The Uganda Community Farm — or simply the UCF — is a nonprofit social enterprise situated on 12 acres in Namisita, a village in a remote part of Kamuli, eastern Uganda.
If you are wondering how a small farm ended up with the name Uganda Community Farm, see how the UCF began. And read on below to learn about our business model.
Unlike traditional community farms where all the participating farmers work on the same land, our land is too small to move many farmers from poverty if used that way.
Instead, what we do is: we identify a specific crop of interest, and grow it ourselves on our 12 acres. We then get many other rural poor farmers to grow the same crop on their own land, by providing them with initial inputs, and the needed training. This enables us to work with any number of farmers, than what our 12 acres would have allowed. We then build market linkages for our collective produce, enabling even the poorest smallholder farmers to reach high-value markets they couldn’t access before.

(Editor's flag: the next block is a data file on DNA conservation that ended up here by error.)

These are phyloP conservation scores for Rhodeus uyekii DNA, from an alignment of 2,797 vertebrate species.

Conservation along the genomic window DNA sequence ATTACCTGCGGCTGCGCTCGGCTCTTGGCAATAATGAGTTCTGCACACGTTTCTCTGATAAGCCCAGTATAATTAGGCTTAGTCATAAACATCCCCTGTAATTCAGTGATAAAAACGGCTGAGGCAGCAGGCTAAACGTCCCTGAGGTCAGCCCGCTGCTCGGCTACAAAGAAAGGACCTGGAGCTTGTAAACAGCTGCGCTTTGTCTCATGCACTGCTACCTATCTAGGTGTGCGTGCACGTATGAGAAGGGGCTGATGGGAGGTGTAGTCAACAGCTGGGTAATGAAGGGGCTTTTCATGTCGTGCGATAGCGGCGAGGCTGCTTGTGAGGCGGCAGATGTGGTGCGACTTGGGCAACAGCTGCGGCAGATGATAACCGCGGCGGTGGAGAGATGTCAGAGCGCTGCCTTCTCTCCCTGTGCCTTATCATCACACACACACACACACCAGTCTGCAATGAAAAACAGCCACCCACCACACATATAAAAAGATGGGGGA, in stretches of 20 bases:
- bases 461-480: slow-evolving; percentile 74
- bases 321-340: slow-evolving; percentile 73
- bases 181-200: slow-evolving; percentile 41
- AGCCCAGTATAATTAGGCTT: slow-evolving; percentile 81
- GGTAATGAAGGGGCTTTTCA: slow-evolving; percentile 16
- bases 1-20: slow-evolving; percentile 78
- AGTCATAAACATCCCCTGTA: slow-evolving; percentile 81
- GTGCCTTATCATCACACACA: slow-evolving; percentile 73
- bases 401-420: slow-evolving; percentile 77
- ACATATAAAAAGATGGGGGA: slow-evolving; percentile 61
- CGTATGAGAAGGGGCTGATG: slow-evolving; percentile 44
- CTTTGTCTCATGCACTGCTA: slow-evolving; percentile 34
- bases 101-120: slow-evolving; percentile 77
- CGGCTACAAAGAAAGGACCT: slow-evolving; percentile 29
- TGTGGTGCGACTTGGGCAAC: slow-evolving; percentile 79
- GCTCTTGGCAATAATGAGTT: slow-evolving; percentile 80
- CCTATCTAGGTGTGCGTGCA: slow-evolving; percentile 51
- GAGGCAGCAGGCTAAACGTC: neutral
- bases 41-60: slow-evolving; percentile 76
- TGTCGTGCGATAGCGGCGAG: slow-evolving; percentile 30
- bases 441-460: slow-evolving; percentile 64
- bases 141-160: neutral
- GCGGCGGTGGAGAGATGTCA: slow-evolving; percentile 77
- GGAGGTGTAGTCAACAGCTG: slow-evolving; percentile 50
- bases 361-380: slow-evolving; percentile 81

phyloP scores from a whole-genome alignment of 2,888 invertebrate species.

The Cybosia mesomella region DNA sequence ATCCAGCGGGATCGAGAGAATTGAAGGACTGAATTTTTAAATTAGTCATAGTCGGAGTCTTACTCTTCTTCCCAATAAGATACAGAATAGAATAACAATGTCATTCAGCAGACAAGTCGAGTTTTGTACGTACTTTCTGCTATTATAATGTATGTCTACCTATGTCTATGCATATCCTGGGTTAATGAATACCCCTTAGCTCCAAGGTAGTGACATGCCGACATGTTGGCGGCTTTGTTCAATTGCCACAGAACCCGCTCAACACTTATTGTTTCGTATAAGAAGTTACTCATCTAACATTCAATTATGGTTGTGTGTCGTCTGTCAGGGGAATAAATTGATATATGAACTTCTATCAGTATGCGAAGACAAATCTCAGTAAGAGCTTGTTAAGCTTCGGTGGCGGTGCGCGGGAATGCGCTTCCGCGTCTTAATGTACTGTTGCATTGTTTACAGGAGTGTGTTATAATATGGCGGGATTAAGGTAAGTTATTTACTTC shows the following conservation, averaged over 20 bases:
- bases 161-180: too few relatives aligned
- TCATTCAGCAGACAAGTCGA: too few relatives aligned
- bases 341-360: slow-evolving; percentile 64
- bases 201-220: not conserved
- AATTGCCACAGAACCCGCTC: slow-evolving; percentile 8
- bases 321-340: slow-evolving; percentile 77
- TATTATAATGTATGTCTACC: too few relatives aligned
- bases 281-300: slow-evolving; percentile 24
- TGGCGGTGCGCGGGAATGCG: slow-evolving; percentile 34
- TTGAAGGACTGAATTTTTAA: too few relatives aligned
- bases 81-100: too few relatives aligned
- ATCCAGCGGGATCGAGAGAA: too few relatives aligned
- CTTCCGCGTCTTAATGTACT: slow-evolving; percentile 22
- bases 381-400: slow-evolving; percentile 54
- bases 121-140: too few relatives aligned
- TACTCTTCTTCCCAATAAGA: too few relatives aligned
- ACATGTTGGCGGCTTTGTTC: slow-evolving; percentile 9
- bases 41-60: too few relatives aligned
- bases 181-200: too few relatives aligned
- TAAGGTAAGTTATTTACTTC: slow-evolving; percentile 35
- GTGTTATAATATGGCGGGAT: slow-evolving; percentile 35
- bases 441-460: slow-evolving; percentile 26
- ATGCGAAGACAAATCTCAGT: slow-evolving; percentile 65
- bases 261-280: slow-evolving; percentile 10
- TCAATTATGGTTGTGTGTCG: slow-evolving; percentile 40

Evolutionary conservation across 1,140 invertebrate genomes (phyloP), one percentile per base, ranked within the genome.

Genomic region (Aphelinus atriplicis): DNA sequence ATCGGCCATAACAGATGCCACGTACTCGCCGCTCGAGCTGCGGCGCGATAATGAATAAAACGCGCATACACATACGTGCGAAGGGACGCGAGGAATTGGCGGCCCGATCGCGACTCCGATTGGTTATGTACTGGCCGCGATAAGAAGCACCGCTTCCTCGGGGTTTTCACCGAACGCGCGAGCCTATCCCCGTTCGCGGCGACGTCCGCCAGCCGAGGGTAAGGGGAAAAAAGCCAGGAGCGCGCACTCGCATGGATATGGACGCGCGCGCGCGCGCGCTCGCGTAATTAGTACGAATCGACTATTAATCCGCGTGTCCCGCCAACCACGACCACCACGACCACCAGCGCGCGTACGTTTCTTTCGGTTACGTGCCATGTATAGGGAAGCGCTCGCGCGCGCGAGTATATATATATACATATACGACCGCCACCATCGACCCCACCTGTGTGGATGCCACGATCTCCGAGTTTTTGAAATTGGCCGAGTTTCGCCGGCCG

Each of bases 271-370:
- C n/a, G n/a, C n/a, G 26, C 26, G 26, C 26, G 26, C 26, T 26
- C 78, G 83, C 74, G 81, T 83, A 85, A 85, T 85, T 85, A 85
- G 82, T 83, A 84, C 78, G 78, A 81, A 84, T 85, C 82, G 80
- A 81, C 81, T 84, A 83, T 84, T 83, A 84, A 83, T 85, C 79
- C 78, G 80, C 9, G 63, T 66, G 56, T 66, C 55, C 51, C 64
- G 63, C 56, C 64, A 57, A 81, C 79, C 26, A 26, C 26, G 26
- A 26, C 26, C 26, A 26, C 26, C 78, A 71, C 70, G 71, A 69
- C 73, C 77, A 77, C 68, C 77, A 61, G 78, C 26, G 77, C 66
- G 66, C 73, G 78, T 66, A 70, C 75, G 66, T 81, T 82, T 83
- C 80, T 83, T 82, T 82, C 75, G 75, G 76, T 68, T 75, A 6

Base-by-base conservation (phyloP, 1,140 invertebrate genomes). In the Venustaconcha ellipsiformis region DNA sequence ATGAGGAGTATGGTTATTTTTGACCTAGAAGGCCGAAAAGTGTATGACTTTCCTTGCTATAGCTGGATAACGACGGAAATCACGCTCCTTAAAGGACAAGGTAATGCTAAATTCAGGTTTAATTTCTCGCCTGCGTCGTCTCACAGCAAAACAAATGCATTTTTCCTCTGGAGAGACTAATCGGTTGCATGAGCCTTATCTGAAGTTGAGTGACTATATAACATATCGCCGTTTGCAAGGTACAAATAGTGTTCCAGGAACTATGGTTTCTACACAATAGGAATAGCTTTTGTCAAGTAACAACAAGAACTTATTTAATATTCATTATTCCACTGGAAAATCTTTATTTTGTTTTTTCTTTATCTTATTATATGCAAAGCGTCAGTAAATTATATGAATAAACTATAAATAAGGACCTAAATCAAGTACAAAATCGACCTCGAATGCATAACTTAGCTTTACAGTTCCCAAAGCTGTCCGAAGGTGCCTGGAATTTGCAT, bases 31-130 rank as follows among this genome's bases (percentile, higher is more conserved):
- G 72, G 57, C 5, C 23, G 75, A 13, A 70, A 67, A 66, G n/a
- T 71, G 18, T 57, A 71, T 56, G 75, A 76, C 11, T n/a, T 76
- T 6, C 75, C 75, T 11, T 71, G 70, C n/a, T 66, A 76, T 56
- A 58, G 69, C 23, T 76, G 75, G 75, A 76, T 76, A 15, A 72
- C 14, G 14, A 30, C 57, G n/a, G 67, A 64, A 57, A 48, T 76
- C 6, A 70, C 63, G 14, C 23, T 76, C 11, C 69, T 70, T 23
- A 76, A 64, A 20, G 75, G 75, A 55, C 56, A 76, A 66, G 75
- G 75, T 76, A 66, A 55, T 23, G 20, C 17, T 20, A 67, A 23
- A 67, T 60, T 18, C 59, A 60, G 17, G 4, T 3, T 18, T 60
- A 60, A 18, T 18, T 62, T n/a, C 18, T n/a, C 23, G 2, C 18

The UCF’s business model is that of a pure nonprofit, in that all the support that we provide to the farmers we work with (be it seed, tarpaulins, training etc.) is entirely free, but a nonprofit with a business approach to putting the poor on a self-sufficient path from extreme poverty, hence our designation as a “nonprofit social enterprise”.
And while it is generally assumed that most “social enterprises” operate by turning a profit from their constituents, the only social enterprise aspect in our work is that the UCF is constantly looking for ways to ultimately make our overall work self-sustaining, but without making our participating farmers pay for anything, or repay us in any way.